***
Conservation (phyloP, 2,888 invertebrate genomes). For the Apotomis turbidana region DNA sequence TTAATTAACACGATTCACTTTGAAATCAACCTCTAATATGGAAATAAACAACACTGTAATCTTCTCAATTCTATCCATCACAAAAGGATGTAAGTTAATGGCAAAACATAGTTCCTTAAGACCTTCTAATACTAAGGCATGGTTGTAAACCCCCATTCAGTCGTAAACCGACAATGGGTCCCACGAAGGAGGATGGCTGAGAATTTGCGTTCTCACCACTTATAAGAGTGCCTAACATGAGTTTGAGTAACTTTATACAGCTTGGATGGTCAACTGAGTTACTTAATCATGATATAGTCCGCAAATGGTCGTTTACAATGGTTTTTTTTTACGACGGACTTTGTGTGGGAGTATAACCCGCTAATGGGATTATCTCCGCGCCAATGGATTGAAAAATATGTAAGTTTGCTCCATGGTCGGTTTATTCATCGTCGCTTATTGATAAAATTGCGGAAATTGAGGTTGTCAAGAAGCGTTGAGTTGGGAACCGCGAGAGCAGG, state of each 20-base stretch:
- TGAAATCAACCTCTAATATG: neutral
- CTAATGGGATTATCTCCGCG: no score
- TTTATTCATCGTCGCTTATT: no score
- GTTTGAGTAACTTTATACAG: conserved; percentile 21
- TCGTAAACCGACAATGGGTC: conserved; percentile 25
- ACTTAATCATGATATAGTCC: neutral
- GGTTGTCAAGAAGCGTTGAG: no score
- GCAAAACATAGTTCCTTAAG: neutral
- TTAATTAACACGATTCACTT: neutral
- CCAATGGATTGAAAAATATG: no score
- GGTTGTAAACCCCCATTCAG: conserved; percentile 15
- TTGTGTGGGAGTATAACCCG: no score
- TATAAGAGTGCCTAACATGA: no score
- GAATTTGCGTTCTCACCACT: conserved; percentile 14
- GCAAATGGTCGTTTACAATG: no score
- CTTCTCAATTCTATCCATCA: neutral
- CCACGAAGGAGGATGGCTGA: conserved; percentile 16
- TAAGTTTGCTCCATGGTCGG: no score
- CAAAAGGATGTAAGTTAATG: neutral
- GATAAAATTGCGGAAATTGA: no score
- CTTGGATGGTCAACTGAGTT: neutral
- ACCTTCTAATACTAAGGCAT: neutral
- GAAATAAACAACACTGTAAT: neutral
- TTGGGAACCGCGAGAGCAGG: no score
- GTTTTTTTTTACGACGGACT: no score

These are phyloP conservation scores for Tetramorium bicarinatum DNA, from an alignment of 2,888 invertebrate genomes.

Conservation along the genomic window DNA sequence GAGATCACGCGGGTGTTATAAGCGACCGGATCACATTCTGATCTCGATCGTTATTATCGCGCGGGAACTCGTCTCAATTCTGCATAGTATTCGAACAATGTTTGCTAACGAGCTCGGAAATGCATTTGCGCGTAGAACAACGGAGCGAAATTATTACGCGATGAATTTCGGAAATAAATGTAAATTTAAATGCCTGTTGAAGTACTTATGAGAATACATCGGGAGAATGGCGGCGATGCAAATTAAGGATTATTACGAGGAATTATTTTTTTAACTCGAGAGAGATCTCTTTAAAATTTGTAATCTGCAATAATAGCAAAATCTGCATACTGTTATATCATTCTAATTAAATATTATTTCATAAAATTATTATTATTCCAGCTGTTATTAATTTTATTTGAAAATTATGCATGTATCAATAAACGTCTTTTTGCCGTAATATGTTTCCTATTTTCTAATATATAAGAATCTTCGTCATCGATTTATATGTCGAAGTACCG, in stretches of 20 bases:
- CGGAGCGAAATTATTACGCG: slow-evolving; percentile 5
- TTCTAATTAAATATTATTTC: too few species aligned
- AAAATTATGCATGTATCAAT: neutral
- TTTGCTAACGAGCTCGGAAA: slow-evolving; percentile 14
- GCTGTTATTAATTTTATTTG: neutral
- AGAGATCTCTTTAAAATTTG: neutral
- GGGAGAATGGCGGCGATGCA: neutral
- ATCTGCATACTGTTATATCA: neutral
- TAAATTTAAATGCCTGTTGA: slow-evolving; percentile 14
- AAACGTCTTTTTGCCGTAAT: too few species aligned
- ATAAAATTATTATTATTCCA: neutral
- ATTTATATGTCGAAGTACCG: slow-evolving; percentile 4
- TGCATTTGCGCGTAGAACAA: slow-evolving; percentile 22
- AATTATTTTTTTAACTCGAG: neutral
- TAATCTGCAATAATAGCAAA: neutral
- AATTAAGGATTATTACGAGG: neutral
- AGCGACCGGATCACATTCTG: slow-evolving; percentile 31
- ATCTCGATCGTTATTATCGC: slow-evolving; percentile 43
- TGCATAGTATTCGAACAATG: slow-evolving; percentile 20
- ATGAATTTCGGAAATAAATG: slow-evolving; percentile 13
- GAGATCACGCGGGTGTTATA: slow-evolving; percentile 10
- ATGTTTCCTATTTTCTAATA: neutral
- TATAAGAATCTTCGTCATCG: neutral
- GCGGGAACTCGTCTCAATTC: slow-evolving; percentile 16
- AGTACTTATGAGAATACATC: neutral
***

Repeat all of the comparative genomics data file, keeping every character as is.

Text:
Conservation (phyloP, 2,888 invertebrate genomes). For the Apotomis turbidana region DNA sequence TTAATTAACACGATTCACTTTGAAATCAACCTCTAATATGGAAATAAACAACACTGTAATCTTCTCAATTCTATCCATCACAAAAGGATGTAAGTTAATGGCAAAACATAGTTCCTTAAGACCTTCTAATACTAAGGCATGGTTGTAAACCCCCATTCAGTCGTAAACCGACAATGGGTCCCACGAAGGAGGATGGCTGAGAATTTGCGTTCTCACCACTTATAAGAGTGCCTAACATGAGTTTGAGTAACTTTATACAGCTTGGATGGTCAACTGAGTTACTTAATCATGATATAGTCCGCAAATGGTCGTTTACAATGGTTTTTTTTTACGACGGACTTTGTGTGGGAGTATAACCCGCTAATGGGATTATCTCCGCGCCAATGGATTGAAAAATATGTAAGTTTGCTCCATGGTCGGTTTATTCATCGTCGCTTATTGATAAAATTGCGGAAATTGAGGTTGTCAAGAAGCGTTGAGTTGGGAACCGCGAGAGCAGG, state of each 20-base stretch:
- TGAAATCAACCTCTAATATG: neutral
- CTAATGGGATTATCTCCGCG: no score
- TTTATTCATCGTCGCTTATT: no score
- GTTTGAGTAACTTTATACAG: conserved; percentile 21
- TCGTAAACCGACAATGGGTC: conserved; percentile 25
- ACTTAATCATGATATAGTCC: neutral
- GGTTGTCAAGAAGCGTTGAG: no score
- GCAAAACATAGTTCCTTAAG: neutral
- TTAATTAACACGATTCACTT: neutral
- CCAATGGATTGAAAAATATG: no score
- GGTTGTAAACCCCCATTCAG: conserved; percentile 15
- TTGTGTGGGAGTATAACCCG: no score
- TATAAGAGTGCCTAACATGA: no score
- GAATTTGCGTTCTCACCACT: conserved; percentile 14
- GCAAATGGTCGTTTACAATG: no score
- CTTCTCAATTCTATCCATCA: neutral
- CCACGAAGGAGGATGGCTGA: conserved; percentile 16
- TAAGTTTGCTCCATGGTCGG: no score
- CAAAAGGATGTAAGTTAATG: neutral
- GATAAAATTGCGGAAATTGA: no score
- CTTGGATGGTCAACTGAGTT: neutral
- ACCTTCTAATACTAAGGCAT: neutral
- GAAATAAACAACACTGTAAT: neutral
- TTGGGAACCGCGAGAGCAGG: no score
- GTTTTTTTTTACGACGGACT: no score

These are phyloP conservation scores for Tetramorium bicarinatum DNA, from an alignment of 2,888 invertebrate genomes.

Conservation along the genomic window DNA sequence GAGATCACGCGGGTGTTATAAGCGACCGGATCACATTCTGATCTCGATCGTTATTATCGCGCGGGAACTCGTCTCAATTCTGCATAGTATTCGAACAATGTTTGCTAACGAGCTCGGAAATGCATTTGCGCGTAGAACAACGGAGCGAAATTATTACGCGATGAATTTCGGAAATAAATGTAAATTTAAATGCCTGTTGAAGTACTTATGAGAATACATCGGGAGAATGGCGGCGATGCAAATTAAGGATTATTACGAGGAATTATTTTTTTAACTCGAGAGAGATCTCTTTAAAATTTGTAATCTGCAATAATAGCAAAATCTGCATACTGTTATATCATTCTAATTAAATATTATTTCATAAAATTATTATTATTCCAGCTGTTATTAATTTTATTTGAAAATTATGCATGTATCAATAAACGTCTTTTTGCCGTAATATGTTTCCTATTTTCTAATATATAAGAATCTTCGTCATCGATTTATATGTCGAAGTACCG, in stretches of 20 bases:
- CGGAGCGAAATTATTACGCG: slow-evolving; percentile 5
- TTCTAATTAAATATTATTTC: too few species aligned
- AAAATTATGCATGTATCAAT: neutral
- TTTGCTAACGAGCTCGGAAA: slow-evolving; percentile 14
- GCTGTTATTAATTTTATTTG: neutral
- AGAGATCTCTTTAAAATTTG: neutral
- GGGAGAATGGCGGCGATGCA: neutral
- ATCTGCATACTGTTATATCA: neutral
- TAAATTTAAATGCCTGTTGA: slow-evolving; percentile 14
- AAACGTCTTTTTGCCGTAAT: too few species aligned
- ATAAAATTATTATTATTCCA: neutral
- ATTTATATGTCGAAGTACCG: slow-evolving; percentile 4
- TGCATTTGCGCGTAGAACAA: slow-evolving; percentile 22
- AATTATTTTTTTAACTCGAG: neutral
- TAATCTGCAATAATAGCAAA: neutral
- AATTAAGGATTATTACGAGG: neutral
- AGCGACCGGATCACATTCTG: slow-evolving; percentile 31
- ATCTCGATCGTTATTATCGC: slow-evolving; percentile 43
- TGCATAGTATTCGAACAATG: slow-evolving; percentile 20
- ATGAATTTCGGAAATAAATG: slow-evolving; percentile 13
- GAGATCACGCGGGTGTTATA: slow-evolving; percentile 10
- ATGTTTCCTATTTTCTAATA: neutral
- TATAAGAATCTTCGTCATCG: neutral
- GCGGGAACTCGTCTCAATTC: slow-evolving; percentile 16
- AGTACTTATGAGAATACATC: neutral